9. Transmissive liquid-crystal device correcting primary coma aberration and astigmatism in laser scanning microscopy

    NASA Astrophysics Data System (ADS)

    Tanabe, Ayano; Hibi, Terumasa; Ipponjima, Sari; Matsumoto, Kenji; Yokoyama, Masafumi; Kurihara, Makoto; Hashimoto, Nobuyuki; Nemoto, Tomomi

    2016-03-01

    Laser scanning microscopy allows 3D cross-sectional imaging inside biospecimens. However, certain aberrations produced can degrade the quality of the resulting images. We previously reported a transmissive liquid-crystal device that could compensate for the predominant spherical aberrations during the observations, particularly in deep regions of the samples. The device, inserted between the objective lens and the microscope revolver, improved the image quality of fixed-mouse-brain slices that were observed using two-photon excitation laser scanning microscopy, which was originally degraded by spherical aberration. In this study, we developed a transmissive device that corrects primary coma aberration and astigmatism, motivated by the fact that these asymmetric aberrations can also often considerably deteriorate image quality, even near the sample surface. The device's performance was evaluated by observing fluorescent beads using single-photon excitation laser scanning microscopy. The fluorescence intensity in the image of the bead under a cover slip tilted in the y-direction was increased by 1.5 times after correction by the device. Furthermore, the y- and z-widths of the imaged bead were reduced to 66% and 65%, respectively. On the other hand, for the imaged bead sucked into a glass capillary in the longitudinal x-direction, correction with the device increased the fluorescence intensity by 2.2 times compared to that of the aberrated image. In addition, the x-, y-, and z-widths of the bead image were reduced to 75%, 53%, and 40%, respectively. Our device successfully corrected several asymmetric aberrations to improve the fluorescent signal and spatial resolution, and might be useful for observing various biospecimens.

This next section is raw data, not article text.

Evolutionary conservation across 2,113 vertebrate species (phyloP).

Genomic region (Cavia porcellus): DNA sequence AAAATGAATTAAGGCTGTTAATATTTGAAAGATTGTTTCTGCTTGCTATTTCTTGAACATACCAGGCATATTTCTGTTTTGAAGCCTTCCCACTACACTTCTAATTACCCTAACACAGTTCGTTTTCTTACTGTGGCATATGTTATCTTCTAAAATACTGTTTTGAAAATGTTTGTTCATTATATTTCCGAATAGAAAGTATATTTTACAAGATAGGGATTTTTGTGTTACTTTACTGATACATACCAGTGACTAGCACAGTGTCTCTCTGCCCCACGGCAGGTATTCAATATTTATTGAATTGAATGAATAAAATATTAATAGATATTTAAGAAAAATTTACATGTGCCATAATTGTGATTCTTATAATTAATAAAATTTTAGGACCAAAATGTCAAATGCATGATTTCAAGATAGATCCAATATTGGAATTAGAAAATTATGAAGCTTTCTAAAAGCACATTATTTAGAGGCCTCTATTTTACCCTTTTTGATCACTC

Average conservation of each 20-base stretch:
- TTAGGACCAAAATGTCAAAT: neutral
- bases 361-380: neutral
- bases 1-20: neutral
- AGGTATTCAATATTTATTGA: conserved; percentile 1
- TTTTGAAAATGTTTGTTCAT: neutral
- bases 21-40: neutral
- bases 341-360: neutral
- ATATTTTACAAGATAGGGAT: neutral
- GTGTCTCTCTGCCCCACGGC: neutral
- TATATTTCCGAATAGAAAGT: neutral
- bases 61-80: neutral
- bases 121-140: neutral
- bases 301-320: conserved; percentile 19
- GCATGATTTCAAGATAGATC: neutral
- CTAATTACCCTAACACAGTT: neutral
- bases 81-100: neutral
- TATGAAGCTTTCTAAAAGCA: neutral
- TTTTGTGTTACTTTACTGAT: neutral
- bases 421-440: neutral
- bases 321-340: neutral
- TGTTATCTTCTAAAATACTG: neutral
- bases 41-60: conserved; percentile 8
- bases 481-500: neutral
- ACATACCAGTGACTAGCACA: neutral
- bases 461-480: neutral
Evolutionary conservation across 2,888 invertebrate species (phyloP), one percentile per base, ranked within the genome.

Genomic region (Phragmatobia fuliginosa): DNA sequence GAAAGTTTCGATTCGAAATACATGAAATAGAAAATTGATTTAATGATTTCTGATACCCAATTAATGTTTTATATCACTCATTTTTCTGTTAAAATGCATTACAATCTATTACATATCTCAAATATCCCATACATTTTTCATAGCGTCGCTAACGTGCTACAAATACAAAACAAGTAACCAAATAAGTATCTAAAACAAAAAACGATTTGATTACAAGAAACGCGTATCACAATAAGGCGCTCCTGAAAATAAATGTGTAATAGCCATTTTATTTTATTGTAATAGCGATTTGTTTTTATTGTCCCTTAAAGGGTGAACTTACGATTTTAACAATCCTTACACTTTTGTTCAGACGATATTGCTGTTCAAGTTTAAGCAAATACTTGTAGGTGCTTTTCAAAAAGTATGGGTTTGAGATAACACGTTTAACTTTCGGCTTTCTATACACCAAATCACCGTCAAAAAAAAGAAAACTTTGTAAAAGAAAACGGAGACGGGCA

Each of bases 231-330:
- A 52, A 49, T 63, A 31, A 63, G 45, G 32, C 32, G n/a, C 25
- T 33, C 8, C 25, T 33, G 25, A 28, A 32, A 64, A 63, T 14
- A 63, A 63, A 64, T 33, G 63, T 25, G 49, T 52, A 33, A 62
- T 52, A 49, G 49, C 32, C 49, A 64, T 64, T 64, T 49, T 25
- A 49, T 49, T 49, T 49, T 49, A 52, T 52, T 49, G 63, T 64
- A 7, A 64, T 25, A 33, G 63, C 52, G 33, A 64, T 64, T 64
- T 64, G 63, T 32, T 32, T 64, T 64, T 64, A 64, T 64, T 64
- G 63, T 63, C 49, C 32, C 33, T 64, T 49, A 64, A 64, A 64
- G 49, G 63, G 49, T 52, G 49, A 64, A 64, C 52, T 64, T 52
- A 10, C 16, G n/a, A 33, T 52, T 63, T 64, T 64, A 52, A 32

10. Comparative efficiency of natural crystals and multilayers as dispersing devices in the copper L(2,3) range.

    PubMed

    Pirocchi, M; Barchewitz, R; Bodeur, S; Esteva, J M; Lepetre, Y; Rivoira, R; Philip, R; Rasigni, G

    1986-10-15

    Recent sputtering techniques have been used to produce layered synthetic microstructures (LSMs) as dispersing devices for varied applications in x-ray optics and spectroscopy. These analyzers, specially suited for synchrotron radiation, have been mounted in a two-parallel crystal monochromator. In this paper we show the first experimental results obtained with beryl crystals and multilayers for analyzing x-ray spectral distributions transmitted through screens or reflected on mirrors of copper near the L(2) and L(3) absorption edges. The significance of these findings is discussed in terms of comparison with natural and synthetic crystals and of designing a useful dispersing device for x-ray spectroscopy.